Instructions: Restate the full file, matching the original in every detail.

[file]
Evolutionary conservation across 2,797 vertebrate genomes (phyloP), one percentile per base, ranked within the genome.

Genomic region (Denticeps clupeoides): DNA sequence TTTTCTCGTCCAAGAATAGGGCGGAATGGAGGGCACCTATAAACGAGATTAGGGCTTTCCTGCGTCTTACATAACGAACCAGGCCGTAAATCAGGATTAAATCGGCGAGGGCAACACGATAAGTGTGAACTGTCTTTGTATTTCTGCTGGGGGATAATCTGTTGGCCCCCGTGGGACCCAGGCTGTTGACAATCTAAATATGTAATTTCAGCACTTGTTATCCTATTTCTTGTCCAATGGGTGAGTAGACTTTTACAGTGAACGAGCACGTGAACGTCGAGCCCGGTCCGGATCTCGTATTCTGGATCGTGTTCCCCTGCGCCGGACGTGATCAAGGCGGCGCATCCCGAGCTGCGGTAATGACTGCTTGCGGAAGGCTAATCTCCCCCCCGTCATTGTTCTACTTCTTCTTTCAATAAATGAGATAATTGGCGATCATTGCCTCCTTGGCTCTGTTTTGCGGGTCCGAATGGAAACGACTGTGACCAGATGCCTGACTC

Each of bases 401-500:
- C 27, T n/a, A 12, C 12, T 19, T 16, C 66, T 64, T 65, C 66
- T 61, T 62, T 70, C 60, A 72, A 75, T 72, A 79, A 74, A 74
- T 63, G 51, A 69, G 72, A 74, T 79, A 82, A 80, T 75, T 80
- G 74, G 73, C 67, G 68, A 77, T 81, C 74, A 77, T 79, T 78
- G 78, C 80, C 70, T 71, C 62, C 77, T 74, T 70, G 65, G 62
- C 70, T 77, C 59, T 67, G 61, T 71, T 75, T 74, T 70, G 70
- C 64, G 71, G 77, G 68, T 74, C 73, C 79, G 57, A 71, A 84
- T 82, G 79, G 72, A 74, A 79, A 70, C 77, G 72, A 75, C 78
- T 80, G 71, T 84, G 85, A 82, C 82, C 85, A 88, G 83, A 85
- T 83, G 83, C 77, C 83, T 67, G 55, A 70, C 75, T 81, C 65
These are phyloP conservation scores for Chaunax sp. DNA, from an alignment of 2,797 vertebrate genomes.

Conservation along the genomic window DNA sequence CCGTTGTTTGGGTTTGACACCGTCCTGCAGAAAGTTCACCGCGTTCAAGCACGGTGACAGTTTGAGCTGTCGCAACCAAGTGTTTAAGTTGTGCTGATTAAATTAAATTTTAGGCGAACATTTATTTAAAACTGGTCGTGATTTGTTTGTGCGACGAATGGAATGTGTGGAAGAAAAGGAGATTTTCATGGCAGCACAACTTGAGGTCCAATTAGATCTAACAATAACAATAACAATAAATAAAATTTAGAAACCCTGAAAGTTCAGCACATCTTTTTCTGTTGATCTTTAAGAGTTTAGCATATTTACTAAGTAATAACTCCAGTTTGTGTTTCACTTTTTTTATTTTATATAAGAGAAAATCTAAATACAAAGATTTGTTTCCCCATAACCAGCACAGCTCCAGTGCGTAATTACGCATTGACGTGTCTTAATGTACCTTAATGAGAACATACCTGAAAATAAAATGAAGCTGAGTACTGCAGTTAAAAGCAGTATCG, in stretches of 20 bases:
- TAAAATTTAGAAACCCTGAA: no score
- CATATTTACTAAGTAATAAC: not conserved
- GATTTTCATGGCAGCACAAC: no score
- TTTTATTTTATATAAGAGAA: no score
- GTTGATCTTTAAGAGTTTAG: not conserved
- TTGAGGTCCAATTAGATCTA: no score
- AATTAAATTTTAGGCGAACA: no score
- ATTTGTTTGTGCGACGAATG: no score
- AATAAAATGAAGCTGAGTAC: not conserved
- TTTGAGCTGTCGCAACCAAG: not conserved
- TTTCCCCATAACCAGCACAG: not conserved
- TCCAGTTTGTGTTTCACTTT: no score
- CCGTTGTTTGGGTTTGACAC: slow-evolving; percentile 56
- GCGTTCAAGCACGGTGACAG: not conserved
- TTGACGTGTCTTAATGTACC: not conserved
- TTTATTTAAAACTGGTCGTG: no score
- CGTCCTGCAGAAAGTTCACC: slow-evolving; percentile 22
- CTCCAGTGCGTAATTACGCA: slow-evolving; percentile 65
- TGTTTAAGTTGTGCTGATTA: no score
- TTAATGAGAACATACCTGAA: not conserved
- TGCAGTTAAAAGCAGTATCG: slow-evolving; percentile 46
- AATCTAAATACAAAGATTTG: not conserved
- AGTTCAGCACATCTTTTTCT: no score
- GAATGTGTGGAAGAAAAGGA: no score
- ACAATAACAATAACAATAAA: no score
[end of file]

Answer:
Evolutionary conservation across 2,797 vertebrate genomes (phyloP), one percentile per base, ranked within the genome.

Genomic region (Denticeps clupeoides): DNA sequence TTTTCTCGTCCAAGAATAGGGCGGAATGGAGGGCACCTATAAACGAGATTAGGGCTTTCCTGCGTCTTACATAACGAACCAGGCCGTAAATCAGGATTAAATCGGCGAGGGCAACACGATAAGTGTGAACTGTCTTTGTATTTCTGCTGGGGGATAATCTGTTGGCCCCCGTGGGACCCAGGCTGTTGACAATCTAAATATGTAATTTCAGCACTTGTTATCCTATTTCTTGTCCAATGGGTGAGTAGACTTTTACAGTGAACGAGCACGTGAACGTCGAGCCCGGTCCGGATCTCGTATTCTGGATCGTGTTCCCCTGCGCCGGACGTGATCAAGGCGGCGCATCCCGAGCTGCGGTAATGACTGCTTGCGGAAGGCTAATCTCCCCCCCGTCATTGTTCTACTTCTTCTTTCAATAAATGAGATAATTGGCGATCATTGCCTCCTTGGCTCTGTTTTGCGGGTCCGAATGGAAACGACTGTGACCAGATGCCTGACTC

Each of bases 401-500:
- C 27, T n/a, A 12, C 12, T 19, T 16, C 66, T 64, T 65, C 66
- T 61, T 62, T 70, C 60, A 72, A 75, T 72, A 79, A 74, A 74
- T 63, G 51, A 69, G 72, A 74, T 79, A 82, A 80, T 75, T 80
- G 74, G 73, C 67, G 68, A 77, T 81, C 74, A 77, T 79, T 78
- G 78, C 80, C 70, T 71, C 62, C 77, T 74, T 70, G 65, G 62
- C 70, T 77, C 59, T 67, G 61, T 71, T 75, T 74, T 70, G 70
- C 64, G 71, G 77, G 68, T 74, C 73, C 79, G 57, A 71, A 84
- T 82, G 79, G 72, A 74, A 79, A 70, C 77, G 72, A 75, C 78
- T 80, G 71, T 84, G 85, A 82, C 82, C 85, A 88, G 83, A 85
- T 83, G 83, C 77, C 83, T 67, G 55, A 70, C 75, T 81, C 65
These are phyloP conservation scores for Chaunax sp. DNA, from an alignment of 2,797 vertebrate genomes.

Conservation along the genomic window DNA sequence CCGTTGTTTGGGTTTGACACCGTCCTGCAGAAAGTTCACCGCGTTCAAGCACGGTGACAGTTTGAGCTGTCGCAACCAAGTGTTTAAGTTGTGCTGATTAAATTAAATTTTAGGCGAACATTTATTTAAAACTGGTCGTGATTTGTTTGTGCGACGAATGGAATGTGTGGAAGAAAAGGAGATTTTCATGGCAGCACAACTTGAGGTCCAATTAGATCTAACAATAACAATAACAATAAATAAAATTTAGAAACCCTGAAAGTTCAGCACATCTTTTTCTGTTGATCTTTAAGAGTTTAGCATATTTACTAAGTAATAACTCCAGTTTGTGTTTCACTTTTTTTATTTTATATAAGAGAAAATCTAAATACAAAGATTTGTTTCCCCATAACCAGCACAGCTCCAGTGCGTAATTACGCATTGACGTGTCTTAATGTACCTTAATGAGAACATACCTGAAAATAAAATGAAGCTGAGTACTGCAGTTAAAAGCAGTATCG, in stretches of 20 bases:
- TAAAATTTAGAAACCCTGAA: no score
- CATATTTACTAAGTAATAAC: not conserved
- GATTTTCATGGCAGCACAAC: no score
- TTTTATTTTATATAAGAGAA: no score
- GTTGATCTTTAAGAGTTTAG: not conserved
- TTGAGGTCCAATTAGATCTA: no score
- AATTAAATTTTAGGCGAACA: no score
- ATTTGTTTGTGCGACGAATG: no score
- AATAAAATGAAGCTGAGTAC: not conserved
- TTTGAGCTGTCGCAACCAAG: not conserved
- TTTCCCCATAACCAGCACAG: not conserved
- TCCAGTTTGTGTTTCACTTT: no score
- CCGTTGTTTGGGTTTGACAC: slow-evolving; percentile 56
- GCGTTCAAGCACGGTGACAG: not conserved
- TTGACGTGTCTTAATGTACC: not conserved
- TTTATTTAAAACTGGTCGTG: no score
- CGTCCTGCAGAAAGTTCACC: slow-evolving; percentile 22
- CTCCAGTGCGTAATTACGCA: slow-evolving; percentile 65
- TGTTTAAGTTGTGCTGATTA: no score
- TTAATGAGAACATACCTGAA: not conserved
- TGCAGTTAAAAGCAGTATCG: slow-evolving; percentile 46
- AATCTAAATACAAAGATTTG: not conserved
- AGTTCAGCACATCTTTTTCT: no score
- GAATGTGTGGAAGAAAAGGA: no score
- ACAATAACAATAACAATAAA: no score